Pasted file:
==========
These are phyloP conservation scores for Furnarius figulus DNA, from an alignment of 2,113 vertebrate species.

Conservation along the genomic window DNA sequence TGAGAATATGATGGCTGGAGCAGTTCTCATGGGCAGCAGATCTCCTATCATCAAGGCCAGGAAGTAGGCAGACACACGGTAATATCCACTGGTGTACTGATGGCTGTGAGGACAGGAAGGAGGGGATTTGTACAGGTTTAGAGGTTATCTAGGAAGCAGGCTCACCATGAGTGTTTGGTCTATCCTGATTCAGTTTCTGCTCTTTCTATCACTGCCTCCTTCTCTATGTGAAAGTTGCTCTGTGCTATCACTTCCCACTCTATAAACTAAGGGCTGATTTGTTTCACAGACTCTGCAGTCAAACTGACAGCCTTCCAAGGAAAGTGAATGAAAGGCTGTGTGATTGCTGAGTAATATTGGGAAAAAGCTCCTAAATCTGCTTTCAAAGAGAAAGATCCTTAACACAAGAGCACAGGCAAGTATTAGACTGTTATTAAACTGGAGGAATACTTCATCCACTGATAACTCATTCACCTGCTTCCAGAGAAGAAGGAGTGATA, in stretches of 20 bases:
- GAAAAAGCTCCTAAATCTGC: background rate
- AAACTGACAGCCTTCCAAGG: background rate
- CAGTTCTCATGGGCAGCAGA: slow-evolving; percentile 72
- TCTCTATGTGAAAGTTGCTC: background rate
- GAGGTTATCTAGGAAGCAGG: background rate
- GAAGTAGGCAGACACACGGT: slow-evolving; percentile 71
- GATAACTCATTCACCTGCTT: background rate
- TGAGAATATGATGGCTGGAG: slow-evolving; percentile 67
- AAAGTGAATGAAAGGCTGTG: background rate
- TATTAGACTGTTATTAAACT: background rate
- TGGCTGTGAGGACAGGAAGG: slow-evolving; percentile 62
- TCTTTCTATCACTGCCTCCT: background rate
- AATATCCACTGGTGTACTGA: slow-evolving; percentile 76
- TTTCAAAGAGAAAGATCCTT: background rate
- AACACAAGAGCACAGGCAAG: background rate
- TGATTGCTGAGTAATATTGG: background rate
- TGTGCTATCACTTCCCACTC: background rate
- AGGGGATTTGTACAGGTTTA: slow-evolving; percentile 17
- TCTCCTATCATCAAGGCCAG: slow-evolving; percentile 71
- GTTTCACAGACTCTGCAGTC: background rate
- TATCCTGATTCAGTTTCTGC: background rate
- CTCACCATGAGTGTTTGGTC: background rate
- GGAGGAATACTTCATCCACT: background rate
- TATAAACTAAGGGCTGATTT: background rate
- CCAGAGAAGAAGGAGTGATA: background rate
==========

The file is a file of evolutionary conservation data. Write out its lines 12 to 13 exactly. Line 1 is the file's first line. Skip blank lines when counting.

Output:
- TATTAGACTGTTATTAAACT: background rate
- TGGCTGTGAGGACAGGAAGG: slow-evolving; percentile 62